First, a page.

search every 100 or so objects you examine. So some loop like
Hits hits = search....
for (int idx = 0; idx < hits.length; ++idx ) {
    Document doc = hits.get(idx);
}

really does something like

for (int idx = 0; idx < hits.length; ++idx ) {
    if (idx > 99 && (idx % 100) == 0) {
        re-execute the search and throw away entries 0-idx);
    }
    Document doc = hits.get(idx);
}

So the farther you get into the process, the more you throw away.

About collecting all the documents.... I wouldn't bother putting your
index in RAM until you've fully explored the alternatives. The first
of which is to determine what you really mean by "gather all result
documents"
If you have to return the entire contents of each document, you may have
to rethink your problem. If you're returning some subset of the data (say
some summary information), then you may get significant improvements
by indexing (perhaps UN_TOKENIZED) the data you need. That way, using
FieldSelector will grab things from the index rather than the stored data.
And, assuming your returned data is a small portion of your total document,
that should fix you up.

But a higher-level statement of the problem you're trying to resolve would
sure be helpful in terms of making reasonable suggestions. You haven't
characterized the problem you're trying to solve at all. As in *why* you
need
to return all the documents, the characteristics of the docs you're trying
to fetch. How big your data set is (as in # of docs). etc. etc. Unless and
until you
provide some of those details, all the advice in the world is just a shot
in the dark.

Shy do you think that " To perform 1000 term query searches each
with around 2000 hits" taking "well over a minute" is unacceptable?
After all, that's 2,000,000 documents you're analyzing. A minute
seems reasonable. What problem are you *really* trying to solve? or
is this just a load test?

Best
Erick


On Mon, Apr 14, 2008 at 10:17 AM, Chris McGee <[hidden email]> wrote:

> Hi Erick,
>
> Thanks for the information. I tried using a HitCollector and a
> FieldSelector. I'm getting some dramatic improvements gathering large
> result sets using the FieldSelector. As it turned out I was able to assume
> in many cases that I could break out after a specific field in each
> document.
>
> Assuming that I need to gather all result documents each time, what are
> the advantages of using a HitCollector over Hits?
>
> Is there some way that I can load the index portion of the lucene data
> storage into RAM without loading everything into a RAMDirectory?
>
> Thanks,
> Chris McGee
>
>
>
>
> "Erick Erickson" <[hidden email]>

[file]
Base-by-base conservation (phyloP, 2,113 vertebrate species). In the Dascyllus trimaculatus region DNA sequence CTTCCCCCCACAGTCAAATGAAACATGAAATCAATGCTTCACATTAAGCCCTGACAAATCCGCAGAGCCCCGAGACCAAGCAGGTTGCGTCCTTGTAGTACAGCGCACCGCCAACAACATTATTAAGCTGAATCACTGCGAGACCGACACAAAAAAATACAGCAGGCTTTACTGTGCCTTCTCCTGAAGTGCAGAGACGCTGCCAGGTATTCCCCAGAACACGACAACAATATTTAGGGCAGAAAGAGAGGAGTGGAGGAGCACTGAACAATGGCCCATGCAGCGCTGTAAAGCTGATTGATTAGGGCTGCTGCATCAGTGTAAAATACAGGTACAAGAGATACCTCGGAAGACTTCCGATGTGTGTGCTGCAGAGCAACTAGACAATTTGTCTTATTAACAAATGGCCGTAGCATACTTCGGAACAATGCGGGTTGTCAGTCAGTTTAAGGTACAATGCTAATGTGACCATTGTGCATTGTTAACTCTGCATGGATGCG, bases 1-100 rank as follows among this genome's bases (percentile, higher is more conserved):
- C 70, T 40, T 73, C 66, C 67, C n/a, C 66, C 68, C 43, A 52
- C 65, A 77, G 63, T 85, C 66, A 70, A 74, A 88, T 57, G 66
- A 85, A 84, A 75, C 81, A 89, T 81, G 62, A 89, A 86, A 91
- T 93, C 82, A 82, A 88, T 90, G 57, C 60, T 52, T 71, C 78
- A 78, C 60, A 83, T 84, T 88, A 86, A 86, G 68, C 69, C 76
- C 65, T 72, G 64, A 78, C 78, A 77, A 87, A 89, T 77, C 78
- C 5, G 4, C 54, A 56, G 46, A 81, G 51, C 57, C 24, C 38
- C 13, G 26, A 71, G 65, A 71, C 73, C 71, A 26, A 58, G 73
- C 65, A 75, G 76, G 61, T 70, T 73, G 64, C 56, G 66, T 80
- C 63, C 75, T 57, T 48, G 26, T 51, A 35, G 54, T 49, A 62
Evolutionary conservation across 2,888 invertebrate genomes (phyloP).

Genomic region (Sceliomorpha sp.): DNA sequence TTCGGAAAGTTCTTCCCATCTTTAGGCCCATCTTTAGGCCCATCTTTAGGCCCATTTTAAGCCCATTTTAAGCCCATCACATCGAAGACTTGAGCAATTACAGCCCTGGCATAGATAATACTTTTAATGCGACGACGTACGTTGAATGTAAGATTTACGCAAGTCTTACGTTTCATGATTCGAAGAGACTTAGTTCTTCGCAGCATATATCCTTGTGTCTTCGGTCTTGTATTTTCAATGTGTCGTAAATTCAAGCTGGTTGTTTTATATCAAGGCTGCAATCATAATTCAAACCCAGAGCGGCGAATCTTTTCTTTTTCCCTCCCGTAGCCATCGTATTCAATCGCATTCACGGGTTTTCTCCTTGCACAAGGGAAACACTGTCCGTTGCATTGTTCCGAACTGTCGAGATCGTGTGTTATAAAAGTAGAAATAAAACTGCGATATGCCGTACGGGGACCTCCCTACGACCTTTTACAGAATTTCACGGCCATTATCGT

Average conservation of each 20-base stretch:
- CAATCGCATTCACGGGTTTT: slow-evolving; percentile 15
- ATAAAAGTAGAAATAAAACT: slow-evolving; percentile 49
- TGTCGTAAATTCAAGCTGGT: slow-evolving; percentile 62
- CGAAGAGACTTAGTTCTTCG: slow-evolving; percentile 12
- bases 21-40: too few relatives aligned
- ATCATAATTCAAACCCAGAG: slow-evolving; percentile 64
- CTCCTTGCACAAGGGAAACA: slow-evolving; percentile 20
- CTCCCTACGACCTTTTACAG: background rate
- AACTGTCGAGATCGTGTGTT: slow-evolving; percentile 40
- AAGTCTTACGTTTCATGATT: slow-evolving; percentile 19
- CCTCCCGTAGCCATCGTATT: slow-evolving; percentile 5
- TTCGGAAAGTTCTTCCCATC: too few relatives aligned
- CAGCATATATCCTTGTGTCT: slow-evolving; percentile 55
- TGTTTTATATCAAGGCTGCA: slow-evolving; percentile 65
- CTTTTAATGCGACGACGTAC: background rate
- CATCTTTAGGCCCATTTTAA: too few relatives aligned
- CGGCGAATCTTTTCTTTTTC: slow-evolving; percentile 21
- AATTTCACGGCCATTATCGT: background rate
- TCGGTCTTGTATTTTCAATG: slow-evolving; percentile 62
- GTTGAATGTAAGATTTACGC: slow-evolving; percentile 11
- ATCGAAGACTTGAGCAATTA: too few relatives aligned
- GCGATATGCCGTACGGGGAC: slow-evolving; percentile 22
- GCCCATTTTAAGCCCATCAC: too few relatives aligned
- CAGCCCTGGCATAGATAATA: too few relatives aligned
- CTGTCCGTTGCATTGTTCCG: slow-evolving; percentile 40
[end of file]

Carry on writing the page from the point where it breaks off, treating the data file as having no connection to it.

> 10/04/2008 04:18 PM
> Please respond to
> [hidden email]
>
>
> To
> [hidden email]
> cc
>
> Subject
> Re: How to improve performance of large numbers of successive searches?
>
>
>
>
>
>
> From this <<< iterate over all of the hits>>> I infer that you're
> using a Hits object. This is a no-no when getting more than 100
> or so objects. In a nutshell, the query gets re-executed every 100
> fetches. So your 2,000 hits are executing the query 20 times.
>
> The Hits object is optimized for returning the top few scoring
> documents rather than get the entire result set.
>
> See HitCollector/TopDocs/TopDocCollector etc. for better ways
> of doing this.
>
> Also, if you're calling IndexReader.document(i) for each document
> you'll inevitably take a lot of time as you're loading all of each
> document.
> Think about lazy field loading (see FieldSelector).
>
> Best
> Erick
>
> P.S. If this is totally off base, perhaps you could post some of the
> code you think is slow....
>
> On Thu, Apr 10, 2008 at 2:34 PM, Chris McGee <[hidden email]> wrote:
>
> > Hello,
> >
> > I am building fairly large directories (200-500 MB of disk space) using
> > lucene-java. Sometimes it can take upwards of 10-15 mins to create the
> > documents and write them to disk using my current configuration. I have
> > upgraded to the latest 2.3.1 version and followed many of the
> > recommendations offered on the wiki:
> >
> > http://wiki.apache.org/lucene-java/ImproveIndexingSpeed
> >
> > These tips have significantly improved the time to build the directory
> and
> > search it. However, I have noticed that when I perform term queries
> using
> > a searcher many times in rapid succession and iterate over all of the
> hits
> > it can take a significant time. To perform 1000 term query searches each